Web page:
Tuesday, March 12, 2013

Should we see more university mergers?

When should universities merge? The recent examples I have witnessed were due to economic hardship, where one college could simply not meet ends and was taken over by another one. There is also a new trend in France to merge universities that had previously been split apart, as part of the eternal higher education reform in this country. Many universities grew so large that they were split along sciences lines (natural, engineering, social sciences, humanities), only to realize that French universities were then really hurting in international rankings. But none of this follows any reasoning about what is best from a social point of view.

Marisa Hidalgo-Hidalgo and Guadalupe Valera try to get to this by using a bit of theory, comparing a university monopoly to a duopoly. A monopoly can bargain better for lower wages and better faculty, and it can create synergies. But a duopoly encourages better competition for excellence. The overall results is that the more heterogeneous universities are, the easier a merger will turn a societal benefit. The current merger craze in France is thus appropriate, but for a different reason.

Yet the model does not allow to take into account some very important aspects of education. Think for example about the diversity of classes than can be offered in a larger institution. And that includes the French mergers, as now there is a potential for students to take classes outside of their field and thus emulate something like a liberal arts education. After all a big drawback of European and especially French education is the excessively specialized education, leading to a workforce lacking flexibility.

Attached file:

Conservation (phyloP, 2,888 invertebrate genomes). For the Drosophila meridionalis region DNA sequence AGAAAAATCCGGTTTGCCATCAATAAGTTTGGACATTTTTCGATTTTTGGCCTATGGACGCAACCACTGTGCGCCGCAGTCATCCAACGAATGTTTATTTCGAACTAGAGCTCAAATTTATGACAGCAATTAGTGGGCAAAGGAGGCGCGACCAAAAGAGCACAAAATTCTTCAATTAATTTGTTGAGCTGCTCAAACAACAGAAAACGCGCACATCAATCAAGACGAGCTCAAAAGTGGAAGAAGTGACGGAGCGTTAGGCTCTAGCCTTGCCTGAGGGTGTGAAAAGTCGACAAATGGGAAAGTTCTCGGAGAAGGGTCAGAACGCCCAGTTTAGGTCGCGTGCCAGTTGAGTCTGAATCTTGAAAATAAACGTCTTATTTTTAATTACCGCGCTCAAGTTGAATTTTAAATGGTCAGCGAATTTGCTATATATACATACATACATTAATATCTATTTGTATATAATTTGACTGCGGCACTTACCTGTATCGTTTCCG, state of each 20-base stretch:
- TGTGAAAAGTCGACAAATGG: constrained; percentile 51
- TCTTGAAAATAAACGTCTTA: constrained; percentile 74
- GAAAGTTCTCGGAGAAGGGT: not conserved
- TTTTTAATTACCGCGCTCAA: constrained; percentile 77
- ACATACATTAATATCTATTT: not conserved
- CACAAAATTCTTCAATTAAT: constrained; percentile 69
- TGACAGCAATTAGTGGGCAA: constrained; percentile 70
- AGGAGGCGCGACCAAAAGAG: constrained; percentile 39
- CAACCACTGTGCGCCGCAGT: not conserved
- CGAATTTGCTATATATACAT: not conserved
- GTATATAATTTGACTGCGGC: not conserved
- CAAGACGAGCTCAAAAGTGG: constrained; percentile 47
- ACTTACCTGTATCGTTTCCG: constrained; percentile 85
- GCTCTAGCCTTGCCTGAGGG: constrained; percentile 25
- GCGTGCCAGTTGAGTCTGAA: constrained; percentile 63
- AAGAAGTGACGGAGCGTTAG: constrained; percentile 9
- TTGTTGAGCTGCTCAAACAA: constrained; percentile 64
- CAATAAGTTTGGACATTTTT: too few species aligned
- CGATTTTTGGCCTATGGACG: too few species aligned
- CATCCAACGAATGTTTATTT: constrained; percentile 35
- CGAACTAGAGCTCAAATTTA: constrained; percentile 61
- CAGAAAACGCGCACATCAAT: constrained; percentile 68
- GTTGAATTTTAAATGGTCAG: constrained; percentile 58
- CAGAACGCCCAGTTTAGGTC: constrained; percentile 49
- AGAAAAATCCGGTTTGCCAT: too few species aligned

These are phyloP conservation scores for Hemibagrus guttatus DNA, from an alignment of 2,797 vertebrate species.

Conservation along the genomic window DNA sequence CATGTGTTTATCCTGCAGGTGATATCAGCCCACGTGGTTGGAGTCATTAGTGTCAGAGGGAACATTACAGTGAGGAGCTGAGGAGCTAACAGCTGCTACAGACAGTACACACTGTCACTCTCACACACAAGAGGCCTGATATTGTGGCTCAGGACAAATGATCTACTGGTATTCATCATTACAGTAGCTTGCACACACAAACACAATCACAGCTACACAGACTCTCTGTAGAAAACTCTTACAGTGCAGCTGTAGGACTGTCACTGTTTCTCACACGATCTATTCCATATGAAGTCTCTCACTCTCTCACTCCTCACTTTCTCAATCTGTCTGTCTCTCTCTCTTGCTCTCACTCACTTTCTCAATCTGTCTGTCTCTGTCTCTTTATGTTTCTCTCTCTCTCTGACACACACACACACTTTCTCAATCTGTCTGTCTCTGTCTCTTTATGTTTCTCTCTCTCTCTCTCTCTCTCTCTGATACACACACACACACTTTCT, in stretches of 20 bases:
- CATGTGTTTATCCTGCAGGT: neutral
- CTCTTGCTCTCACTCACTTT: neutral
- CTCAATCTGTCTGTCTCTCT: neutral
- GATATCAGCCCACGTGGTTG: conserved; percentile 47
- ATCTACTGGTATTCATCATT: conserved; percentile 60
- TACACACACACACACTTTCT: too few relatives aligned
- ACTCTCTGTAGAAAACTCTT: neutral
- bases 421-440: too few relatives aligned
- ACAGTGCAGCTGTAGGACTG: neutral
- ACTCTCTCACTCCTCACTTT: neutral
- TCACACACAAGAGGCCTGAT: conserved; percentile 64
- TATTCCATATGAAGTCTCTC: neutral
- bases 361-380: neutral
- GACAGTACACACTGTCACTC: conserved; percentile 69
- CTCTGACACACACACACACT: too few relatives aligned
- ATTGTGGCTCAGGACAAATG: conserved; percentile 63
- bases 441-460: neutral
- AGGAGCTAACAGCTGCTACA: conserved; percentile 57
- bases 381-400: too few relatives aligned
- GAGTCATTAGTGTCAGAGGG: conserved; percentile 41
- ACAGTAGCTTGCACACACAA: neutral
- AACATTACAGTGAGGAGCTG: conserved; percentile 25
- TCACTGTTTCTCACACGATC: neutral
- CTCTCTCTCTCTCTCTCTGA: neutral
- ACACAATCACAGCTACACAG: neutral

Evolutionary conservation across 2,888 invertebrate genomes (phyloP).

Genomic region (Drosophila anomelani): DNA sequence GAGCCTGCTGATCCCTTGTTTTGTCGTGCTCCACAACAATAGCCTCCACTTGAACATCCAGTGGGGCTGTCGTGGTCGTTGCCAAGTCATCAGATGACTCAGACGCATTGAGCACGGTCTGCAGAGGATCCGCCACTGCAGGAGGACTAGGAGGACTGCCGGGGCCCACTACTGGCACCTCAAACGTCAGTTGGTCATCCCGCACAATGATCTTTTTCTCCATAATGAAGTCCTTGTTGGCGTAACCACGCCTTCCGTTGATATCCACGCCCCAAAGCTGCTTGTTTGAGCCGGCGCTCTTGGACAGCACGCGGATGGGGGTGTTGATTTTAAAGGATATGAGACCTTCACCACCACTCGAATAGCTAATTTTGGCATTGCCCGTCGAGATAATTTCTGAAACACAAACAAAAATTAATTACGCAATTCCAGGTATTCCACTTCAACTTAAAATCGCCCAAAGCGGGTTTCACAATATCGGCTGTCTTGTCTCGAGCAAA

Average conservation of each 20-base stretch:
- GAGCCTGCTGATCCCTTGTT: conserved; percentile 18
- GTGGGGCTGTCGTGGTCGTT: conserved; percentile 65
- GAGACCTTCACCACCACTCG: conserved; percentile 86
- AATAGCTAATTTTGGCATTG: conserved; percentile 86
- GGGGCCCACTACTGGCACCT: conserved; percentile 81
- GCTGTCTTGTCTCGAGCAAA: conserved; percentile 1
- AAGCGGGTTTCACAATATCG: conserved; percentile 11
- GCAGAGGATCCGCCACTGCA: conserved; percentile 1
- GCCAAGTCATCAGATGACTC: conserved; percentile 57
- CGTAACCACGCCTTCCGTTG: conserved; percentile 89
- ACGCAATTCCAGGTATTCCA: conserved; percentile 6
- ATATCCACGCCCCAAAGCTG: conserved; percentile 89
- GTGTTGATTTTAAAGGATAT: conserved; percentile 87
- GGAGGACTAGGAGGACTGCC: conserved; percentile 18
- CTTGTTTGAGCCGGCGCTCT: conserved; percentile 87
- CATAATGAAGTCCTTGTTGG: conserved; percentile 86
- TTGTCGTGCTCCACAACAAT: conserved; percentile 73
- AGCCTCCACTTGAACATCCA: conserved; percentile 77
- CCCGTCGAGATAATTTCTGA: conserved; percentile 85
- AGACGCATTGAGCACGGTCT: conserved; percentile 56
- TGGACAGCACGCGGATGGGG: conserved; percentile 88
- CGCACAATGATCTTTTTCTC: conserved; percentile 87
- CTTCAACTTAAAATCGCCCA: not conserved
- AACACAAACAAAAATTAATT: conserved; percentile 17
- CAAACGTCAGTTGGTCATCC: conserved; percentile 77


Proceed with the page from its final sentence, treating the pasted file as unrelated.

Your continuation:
American colleges could also benefit from mergers. Think about all these tiny colleges that can barely offer a halfway complete curriculum for the most popular majors. These micro-colleges are expensive for students and pay actually very little to faculty who have to teach extremely varied classes and struggle to do tat well. There is definitely scope for taking advantage of some economies of scale here. But merging large, complete universities, like what the authors have in mind, is definitely less advantageous. Imagine if Columbia University and New York University were to merge. There would be little to gain in a programmatic sense, and I do not think there would much pressure on faculty wages. After all, the market for good faculty is national, if not international.

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